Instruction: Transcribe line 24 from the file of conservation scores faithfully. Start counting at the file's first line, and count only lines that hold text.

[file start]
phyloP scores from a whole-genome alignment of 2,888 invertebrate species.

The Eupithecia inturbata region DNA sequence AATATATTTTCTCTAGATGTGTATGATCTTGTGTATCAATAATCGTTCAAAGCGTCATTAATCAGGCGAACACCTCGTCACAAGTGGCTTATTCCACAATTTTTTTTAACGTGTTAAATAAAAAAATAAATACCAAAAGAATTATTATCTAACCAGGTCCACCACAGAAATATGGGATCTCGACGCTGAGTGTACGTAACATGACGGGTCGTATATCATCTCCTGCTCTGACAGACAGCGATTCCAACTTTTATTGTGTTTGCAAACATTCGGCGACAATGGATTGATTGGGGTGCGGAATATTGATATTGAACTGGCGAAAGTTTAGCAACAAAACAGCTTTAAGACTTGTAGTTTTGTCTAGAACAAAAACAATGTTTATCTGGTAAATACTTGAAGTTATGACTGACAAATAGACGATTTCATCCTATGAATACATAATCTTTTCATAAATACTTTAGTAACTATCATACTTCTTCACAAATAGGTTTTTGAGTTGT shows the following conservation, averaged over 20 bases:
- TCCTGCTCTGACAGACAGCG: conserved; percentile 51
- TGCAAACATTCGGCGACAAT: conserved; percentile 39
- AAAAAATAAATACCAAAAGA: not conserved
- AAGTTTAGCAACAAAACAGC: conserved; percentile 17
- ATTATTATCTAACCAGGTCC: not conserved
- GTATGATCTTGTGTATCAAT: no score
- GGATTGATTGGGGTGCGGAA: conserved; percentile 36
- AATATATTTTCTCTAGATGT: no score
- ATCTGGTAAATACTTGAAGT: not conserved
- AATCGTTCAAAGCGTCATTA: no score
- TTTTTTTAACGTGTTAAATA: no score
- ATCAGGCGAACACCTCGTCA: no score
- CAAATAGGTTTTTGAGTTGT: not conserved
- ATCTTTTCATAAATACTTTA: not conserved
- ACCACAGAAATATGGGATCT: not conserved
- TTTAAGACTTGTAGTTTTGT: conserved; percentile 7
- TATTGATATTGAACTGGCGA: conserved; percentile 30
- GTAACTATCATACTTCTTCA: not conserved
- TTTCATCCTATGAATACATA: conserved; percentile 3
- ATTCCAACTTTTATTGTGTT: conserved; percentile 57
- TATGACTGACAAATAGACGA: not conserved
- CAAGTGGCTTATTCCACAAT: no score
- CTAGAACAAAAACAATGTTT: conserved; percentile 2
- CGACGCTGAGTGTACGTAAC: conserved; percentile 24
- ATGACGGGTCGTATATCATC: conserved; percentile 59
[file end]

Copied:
- CAAGTGGCTTATTCCACAAT: no score